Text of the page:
Bill Maher showed up on Scarborough Country yesterday to explain his problems with organized religion. Since I can’t improve on his eloquent and spot-on comments, I will simply reproduce them beneath the fold. Enjoy!
BILL MAHER, HOST, “REAL TIME”: I’ve always had it out for religion, for very good reasons. It’s mostly destructive. I don’t know what happens after you die, but to believe what another person tells me just makes me want to say to that person, “How do you know?” So that’s what I would ask you. How do you know what happens after you die?
It’s only, Joe, because somebody in this long game of telephone from 2000 years ago told you what it was. But if some person hadn’t told you, and a person just came up to you on the street and says, “Yes, there’s a God, and he had a son, and he sent him on a suicide mission to Earth. And then, on Easter, he flies bodily up to Heaven.” I mean, what would you think of a person in the 21st century who believed that somebody could fly bodily up to Heaven?
SCARBOROUGH: But Mr. Maher wasn’t finished with that. He went on to talk about religion’s effect on politics in America and around the world.
MAHER: It’s extremely dangerous. It warps people’s thinking. The Bush administration has 150 graduates of Pat Robertson’s law school. That’s right, Pat Robertson, the man who believes that hurricanes are caused by gay people.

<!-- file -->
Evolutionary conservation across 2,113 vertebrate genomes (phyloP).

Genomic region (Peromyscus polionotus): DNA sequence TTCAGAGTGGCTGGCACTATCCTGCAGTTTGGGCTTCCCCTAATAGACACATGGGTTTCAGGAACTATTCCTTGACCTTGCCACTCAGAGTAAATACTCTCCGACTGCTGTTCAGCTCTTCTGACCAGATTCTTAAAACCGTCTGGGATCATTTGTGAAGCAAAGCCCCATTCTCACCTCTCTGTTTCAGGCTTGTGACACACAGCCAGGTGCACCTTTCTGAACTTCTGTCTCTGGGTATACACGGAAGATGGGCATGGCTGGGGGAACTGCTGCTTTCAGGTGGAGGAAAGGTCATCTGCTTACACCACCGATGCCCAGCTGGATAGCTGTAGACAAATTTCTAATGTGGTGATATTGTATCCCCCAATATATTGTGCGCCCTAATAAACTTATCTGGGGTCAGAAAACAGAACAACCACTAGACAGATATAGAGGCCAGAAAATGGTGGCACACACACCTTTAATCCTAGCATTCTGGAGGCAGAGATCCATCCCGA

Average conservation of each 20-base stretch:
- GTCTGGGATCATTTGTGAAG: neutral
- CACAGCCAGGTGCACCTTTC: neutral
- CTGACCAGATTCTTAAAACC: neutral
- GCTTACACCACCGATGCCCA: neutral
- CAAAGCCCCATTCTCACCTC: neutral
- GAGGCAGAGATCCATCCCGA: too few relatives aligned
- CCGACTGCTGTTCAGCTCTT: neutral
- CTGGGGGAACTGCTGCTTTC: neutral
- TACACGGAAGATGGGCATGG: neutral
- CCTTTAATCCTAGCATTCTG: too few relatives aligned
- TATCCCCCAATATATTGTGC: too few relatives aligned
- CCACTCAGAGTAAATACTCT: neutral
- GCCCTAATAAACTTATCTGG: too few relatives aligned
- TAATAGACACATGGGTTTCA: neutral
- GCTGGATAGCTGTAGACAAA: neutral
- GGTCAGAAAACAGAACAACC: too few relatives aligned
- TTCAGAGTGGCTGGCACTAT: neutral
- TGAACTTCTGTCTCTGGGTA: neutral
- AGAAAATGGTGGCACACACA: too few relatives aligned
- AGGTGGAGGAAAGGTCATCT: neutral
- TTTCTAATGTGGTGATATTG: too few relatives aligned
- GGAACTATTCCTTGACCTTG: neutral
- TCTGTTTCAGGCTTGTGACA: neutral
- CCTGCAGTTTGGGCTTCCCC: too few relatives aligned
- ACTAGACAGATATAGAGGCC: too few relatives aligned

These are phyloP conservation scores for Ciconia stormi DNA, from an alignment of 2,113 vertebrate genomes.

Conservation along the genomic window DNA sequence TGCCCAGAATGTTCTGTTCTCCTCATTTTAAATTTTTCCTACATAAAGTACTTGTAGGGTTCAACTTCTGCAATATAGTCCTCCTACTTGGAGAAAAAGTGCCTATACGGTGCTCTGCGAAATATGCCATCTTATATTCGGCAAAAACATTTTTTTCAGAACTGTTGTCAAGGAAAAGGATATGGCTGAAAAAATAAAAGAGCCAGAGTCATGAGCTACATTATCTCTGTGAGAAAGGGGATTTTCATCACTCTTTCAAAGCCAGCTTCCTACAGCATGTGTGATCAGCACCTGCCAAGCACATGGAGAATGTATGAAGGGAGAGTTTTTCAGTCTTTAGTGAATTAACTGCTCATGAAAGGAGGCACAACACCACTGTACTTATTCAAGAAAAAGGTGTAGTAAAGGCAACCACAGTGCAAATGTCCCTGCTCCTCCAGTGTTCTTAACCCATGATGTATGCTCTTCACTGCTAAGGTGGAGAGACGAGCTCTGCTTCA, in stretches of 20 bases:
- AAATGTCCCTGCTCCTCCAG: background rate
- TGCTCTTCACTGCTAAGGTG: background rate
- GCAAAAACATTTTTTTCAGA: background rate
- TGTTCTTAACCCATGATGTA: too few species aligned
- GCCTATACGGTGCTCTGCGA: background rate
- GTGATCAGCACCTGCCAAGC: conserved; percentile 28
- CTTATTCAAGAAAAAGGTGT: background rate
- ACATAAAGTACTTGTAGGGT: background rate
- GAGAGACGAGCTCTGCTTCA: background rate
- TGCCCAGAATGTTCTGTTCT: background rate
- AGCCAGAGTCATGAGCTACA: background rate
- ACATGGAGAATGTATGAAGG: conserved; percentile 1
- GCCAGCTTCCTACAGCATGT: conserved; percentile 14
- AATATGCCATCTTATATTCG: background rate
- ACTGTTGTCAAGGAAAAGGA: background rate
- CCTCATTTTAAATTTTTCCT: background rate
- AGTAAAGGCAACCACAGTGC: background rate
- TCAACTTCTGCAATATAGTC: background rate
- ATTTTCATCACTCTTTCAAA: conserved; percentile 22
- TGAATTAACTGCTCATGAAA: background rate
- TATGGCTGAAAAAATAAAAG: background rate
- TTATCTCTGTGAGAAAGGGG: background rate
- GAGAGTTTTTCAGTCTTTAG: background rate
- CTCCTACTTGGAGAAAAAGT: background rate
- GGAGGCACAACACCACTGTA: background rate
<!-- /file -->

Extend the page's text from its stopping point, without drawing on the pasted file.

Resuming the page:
Monica Goodling, who was a very high official in the Justice Department, she was 33 years old, and she was given the job of evaluating all of the U.S. attorneys, all people who are older than her, with more experience, who really know what they’re doing. She graduates from Pat Robertson’s law school and, at the age of 33, is given this job. Why? Because she and her boss, Alberto Gonzales, and his boss, George Bush, belong to the same cult.
Yes, it’s the same cult, but basically what qualified her for this was that they all believe that this space God flew up bodily to Heaven and that’s going to save their ass, OK? These are not qualifications for high government office, and that’s just one example. Religion warps…
SCARBOROUGH: So are you saying that Christians that believe, as I believe, that there was a Jesus, that he was born, that he died, and he rose again, should we be disqualified from public service because we belong to this cult?
MAHER: You shouldn’t be disqualified from public service, but it shouldn’t be the most important qualification. And it is, apparently, in the Bush administration.
SCARBOROUGH: Of course not. But that’s about George Bush; that’s not about Jesus Christ.
MAHER: OK, but George Bush…
SCARBOROUGH: Come on. You and I both know it’s not about Jesus. It’s about loyalty to George Bush. That’s the number-one qualification for working in the Bush administration.
MAHER: You asked me what I had against religion. I’m telling you. It warps the opinions of people who run the world and the people who believe it enable those people to run the world so badly. Why is it going so badly in Iraq? Basically, because there are two sects, the Shiites and the Sunnis, and they have a quarrel over who succeeded Muhammad in the seventh century. That’s why…
SCARBOROUGH: Take that up with Shiites and Sunnis. You don’t see Christians going around shooting each other in America, do you?
MAHER: I’m just making the point, Joe, that religion warps people’s thinking. Until we get over these, I’m sorry, yes, childhood myths, we can’t think straight and we can’t solve our problems in a functional way, in a way that involves rational thinking. We are steering the ship of state by cutting open a chicken and reading the entrails, like the Romans did, instead of using a compass, which would be science.